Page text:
In some court cases, a judge will order money to be paid into the court. Foreclosure and debt cases are two examples where money gets paid into courts. Another type of court fund is a restitution payment. Restitution is payment to benefit a victim for an injury or loss. Restitution may be paid into court as part of the resolution of a criminal case.
Sometimes no one follows up with the court to have the money paid out, or there is money left over after one person receives their share. After five years, that money is considered unclaimed and the courts transfer it to BC Unclaimed.
What is BC Unclaimed’s role in handling unclaimed court funds?
When the court transfers this money to BC Unclaimed, we add all the people or organizations named in the court case to our searchable database. We try to find the people involved and we send out letters to notify them that BC Unclaimed is holding money they may be entitled to.
We don’t decide who is entitled to money from a court case. Only the court can tell us who is entitled to the funds. We hold the money on behalf of the court and rightful owner. If you believe you are the rightful owner, you must get a court order directing BC Unclaimed to pay you the funds. We will then pay funds out as directed by the court.
The rightful owner needs to make an application to the court to have this order issued. BC Unclaimed does not charge any fees, but an owner may incur court or legal fees.
You have a court order. How do you claim court funds from BC Unclaimed?
Send us the following:
A certified copy of the court order that directs BC Unclaimed to pay this balance to you, and
proof of your identity (i.e. two pieces of your government-issued ID).
If there is interest included in the balance, you will also need to provide proof of your SIN (e.g. SIN card, CRA document citing your SIN) so that BC Unclaimed can issue a T5 slip along with the cheque.
If the court order directs BC Unclaimed to release the money to a business, we require a certified copy of the order and a copy of the company’s current business license as proof of identity.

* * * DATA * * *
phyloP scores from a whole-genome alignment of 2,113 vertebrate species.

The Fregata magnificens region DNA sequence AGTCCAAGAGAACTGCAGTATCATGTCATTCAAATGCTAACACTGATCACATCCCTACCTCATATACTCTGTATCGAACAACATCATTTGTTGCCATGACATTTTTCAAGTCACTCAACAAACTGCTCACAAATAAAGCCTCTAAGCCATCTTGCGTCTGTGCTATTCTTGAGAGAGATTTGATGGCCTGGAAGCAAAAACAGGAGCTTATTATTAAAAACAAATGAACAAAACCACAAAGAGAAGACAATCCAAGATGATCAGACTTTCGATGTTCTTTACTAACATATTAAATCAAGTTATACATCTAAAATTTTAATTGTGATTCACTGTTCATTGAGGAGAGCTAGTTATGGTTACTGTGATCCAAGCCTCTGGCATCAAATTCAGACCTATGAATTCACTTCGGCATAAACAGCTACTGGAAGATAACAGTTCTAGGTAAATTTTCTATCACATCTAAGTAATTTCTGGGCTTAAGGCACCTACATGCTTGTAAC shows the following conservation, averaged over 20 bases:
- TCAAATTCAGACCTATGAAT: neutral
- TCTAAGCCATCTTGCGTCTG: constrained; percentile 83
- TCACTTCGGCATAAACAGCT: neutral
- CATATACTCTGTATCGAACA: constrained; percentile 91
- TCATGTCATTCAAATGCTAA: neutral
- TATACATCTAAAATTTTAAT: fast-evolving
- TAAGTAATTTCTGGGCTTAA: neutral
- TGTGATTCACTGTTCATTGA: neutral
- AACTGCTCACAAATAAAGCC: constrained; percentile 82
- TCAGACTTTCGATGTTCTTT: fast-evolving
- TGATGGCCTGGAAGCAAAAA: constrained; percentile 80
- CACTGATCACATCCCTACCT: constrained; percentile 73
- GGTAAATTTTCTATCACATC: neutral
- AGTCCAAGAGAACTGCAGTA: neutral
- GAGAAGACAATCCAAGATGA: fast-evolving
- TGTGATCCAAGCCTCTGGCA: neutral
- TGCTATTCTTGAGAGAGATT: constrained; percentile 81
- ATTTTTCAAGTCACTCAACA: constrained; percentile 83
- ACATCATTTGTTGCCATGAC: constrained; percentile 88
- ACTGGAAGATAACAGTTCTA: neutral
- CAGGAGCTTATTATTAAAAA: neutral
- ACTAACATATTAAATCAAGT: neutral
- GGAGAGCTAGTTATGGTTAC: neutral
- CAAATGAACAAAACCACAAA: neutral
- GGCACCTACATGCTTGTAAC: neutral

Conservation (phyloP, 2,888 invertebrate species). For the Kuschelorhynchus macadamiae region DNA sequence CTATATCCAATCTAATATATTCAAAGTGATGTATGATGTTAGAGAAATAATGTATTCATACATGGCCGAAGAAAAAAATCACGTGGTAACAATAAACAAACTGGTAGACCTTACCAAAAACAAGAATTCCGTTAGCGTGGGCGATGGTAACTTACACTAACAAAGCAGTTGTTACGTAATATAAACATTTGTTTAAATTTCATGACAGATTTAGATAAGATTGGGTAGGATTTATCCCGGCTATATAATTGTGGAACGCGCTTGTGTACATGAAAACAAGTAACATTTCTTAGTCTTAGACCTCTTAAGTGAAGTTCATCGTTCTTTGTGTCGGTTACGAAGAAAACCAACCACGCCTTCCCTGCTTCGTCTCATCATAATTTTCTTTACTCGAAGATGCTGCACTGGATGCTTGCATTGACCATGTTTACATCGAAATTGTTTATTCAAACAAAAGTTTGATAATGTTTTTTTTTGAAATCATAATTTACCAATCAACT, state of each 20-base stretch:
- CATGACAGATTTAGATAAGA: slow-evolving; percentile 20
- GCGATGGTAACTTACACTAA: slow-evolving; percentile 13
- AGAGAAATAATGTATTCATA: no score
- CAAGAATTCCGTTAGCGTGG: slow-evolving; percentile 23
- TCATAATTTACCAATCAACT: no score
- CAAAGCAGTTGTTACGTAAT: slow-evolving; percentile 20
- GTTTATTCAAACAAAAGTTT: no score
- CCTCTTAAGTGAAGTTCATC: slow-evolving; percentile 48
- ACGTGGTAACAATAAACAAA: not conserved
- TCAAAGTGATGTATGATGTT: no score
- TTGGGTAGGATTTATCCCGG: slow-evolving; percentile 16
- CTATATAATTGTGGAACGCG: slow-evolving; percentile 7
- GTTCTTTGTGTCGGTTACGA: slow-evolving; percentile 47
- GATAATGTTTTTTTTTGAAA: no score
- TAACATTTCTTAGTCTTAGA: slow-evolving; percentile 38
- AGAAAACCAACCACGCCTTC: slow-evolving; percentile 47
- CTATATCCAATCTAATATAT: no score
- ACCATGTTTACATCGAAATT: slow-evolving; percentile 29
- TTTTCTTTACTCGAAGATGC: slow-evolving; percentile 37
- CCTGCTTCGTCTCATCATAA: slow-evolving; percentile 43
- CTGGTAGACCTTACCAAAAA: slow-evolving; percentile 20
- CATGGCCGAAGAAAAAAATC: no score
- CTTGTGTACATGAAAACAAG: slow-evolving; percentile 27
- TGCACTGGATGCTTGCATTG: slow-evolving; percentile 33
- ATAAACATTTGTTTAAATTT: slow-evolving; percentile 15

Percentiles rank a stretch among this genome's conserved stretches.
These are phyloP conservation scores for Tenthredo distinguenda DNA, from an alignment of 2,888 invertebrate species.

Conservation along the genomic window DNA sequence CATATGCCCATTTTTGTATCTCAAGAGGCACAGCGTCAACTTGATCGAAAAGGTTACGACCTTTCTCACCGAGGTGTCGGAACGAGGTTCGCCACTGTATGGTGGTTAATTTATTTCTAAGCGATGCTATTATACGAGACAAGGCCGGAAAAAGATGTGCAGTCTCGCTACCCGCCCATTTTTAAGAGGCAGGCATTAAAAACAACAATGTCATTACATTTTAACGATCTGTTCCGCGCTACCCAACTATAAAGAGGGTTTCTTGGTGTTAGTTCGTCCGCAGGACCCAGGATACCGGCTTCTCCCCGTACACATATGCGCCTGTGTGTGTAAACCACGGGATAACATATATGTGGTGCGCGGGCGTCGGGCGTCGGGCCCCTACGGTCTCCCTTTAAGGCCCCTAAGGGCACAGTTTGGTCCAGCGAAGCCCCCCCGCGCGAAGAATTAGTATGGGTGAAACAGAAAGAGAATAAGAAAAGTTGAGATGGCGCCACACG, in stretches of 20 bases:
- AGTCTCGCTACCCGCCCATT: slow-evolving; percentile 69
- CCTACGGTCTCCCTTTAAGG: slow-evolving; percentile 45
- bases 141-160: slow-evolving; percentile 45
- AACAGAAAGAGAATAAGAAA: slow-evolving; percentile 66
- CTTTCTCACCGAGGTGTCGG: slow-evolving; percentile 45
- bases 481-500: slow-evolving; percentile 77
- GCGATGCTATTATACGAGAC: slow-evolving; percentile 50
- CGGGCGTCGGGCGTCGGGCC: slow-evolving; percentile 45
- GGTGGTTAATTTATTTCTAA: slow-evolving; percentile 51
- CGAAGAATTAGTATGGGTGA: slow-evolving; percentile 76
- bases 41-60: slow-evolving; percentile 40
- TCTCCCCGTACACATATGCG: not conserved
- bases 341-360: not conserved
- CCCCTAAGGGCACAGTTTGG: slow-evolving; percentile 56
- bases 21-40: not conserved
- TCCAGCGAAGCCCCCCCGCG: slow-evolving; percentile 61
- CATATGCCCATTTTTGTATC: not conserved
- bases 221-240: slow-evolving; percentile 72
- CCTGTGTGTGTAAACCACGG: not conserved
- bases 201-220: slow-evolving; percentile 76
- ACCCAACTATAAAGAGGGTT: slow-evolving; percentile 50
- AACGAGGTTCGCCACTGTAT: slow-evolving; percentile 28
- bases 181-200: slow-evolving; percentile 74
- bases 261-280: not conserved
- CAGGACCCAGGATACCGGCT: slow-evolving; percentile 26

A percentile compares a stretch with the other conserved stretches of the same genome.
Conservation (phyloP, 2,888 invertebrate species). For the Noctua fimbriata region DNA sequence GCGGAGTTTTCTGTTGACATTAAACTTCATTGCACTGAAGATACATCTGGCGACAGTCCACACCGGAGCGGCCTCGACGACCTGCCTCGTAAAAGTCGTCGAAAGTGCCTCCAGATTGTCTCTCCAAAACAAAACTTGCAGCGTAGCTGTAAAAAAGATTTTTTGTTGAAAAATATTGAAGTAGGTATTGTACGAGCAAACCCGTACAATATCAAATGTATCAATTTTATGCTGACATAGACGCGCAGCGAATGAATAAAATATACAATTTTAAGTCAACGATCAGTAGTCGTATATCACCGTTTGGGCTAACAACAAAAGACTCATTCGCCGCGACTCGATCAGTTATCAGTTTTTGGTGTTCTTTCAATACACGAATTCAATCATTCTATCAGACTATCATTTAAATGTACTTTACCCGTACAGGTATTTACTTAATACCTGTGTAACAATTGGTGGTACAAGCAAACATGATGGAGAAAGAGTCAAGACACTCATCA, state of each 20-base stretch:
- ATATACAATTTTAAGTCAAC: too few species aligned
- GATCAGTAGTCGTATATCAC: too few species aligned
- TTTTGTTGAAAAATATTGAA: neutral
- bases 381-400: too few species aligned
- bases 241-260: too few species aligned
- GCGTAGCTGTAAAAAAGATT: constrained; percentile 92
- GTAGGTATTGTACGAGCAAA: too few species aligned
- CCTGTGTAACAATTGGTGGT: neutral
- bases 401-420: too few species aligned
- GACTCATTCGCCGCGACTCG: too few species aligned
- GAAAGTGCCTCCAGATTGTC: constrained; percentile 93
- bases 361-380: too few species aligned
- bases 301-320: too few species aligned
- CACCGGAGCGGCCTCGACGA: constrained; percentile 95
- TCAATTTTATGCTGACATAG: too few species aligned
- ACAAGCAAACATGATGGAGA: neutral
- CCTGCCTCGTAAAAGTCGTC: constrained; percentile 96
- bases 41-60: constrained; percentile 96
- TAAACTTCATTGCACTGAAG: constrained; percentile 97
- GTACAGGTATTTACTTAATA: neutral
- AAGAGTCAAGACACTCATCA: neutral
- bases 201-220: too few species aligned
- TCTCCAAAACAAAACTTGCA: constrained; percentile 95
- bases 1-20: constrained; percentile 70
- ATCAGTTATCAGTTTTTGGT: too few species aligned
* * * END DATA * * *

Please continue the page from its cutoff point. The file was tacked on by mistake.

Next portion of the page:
If there is interest included in the balance, you also need to provide proof of your business’ CRA tax number so that BC Unclaimed can issue a T5 slip along with the cheque.
What is BC Unclaimed’s role in handling unclaimed restitution payments?
If money is paid into court as restitution, BC Unclaimed will advise you by letter and no additional court order is required.
If BC Unclaimed has told you the money is a restitution payment, please use our website to upload a letter explaining why you are the person entitled to the restitution (i.e. what happened) and a copy of two pieces of your government-issued ID.
Only the court can tell BC Unclaimed who is entitled to the money they transferred to us. Other people involved in the court action may also have a right to the money. You need to get a court order because we don’t know if it is your money until the court tells us.
The cost to get your court order will depend on the level of court involved (i.e. Provincial or Supreme Court) and the circumstances of your case.
You need to send a certified copy of the court order to our office by mail. Our mailing address is:
PO Box 18519
West Georgia RPO
Vancouver BC V6Z 0B3
A certified copy of a court order is the copy stamped and signed by the court registry verifying the order’s legitimacy.
You need to mail us this version, we can’t accept a photocopy or scanned copy of the order.
Receiving a letter from BC Unclaimed about money from a court case doesn’t necessarily mean that the money is yours.
If you recall being involved in the court case and believe you are entitled to the balance, follow the instructions in the letter to obtain a court order.
If you don’t remember being involved in the court case, it’s possible you received the letter because you have the same name as someone involved in the case. If you want to get more details about the case to be sure, you can contact the court registry to obtain a copy of the court file.
Being someone’s relative doesn’t automatically make you entitled to claim their money. After someone passes away their lawful representative (i.e. executor or court-appointed administrator) is the person responsible for making a claim to their assets. If you know who the representative is, you can send them instructions to initiate a claim on behalf of your relative’s estate, or they can contact us directly.
Potentially. BC Unclaimed can’t advise what the court will require you to provide to prove your company is owed money from the court case. However, if an order is issued stating that BC Unclaimed has to pay a company, the company needs to provide us with proof that it is currently an active company (e.g. a copy of its current business license) before payment can be issued.
If you are thinking about making a claim to funds owed to your dissolved company, you should factor the cost of restoring the company into the costs of getting the court order.
BC Unclaimed’s database holds funds as far back as the 1850s. Understandably, sometimes court registries no longer have records of these old cases.
If the court registry can’t find a record of the case you want to claim funds from, it is up to you to provide the court with documents from your own records to include in your application.
BC Unclaimed cannot provide you with any legal advice. However, we understand how difficult the court system can be to navigate on your own and we’ve put together a list of resources below to help you.
Check out these helpful resources for dealing with the courts.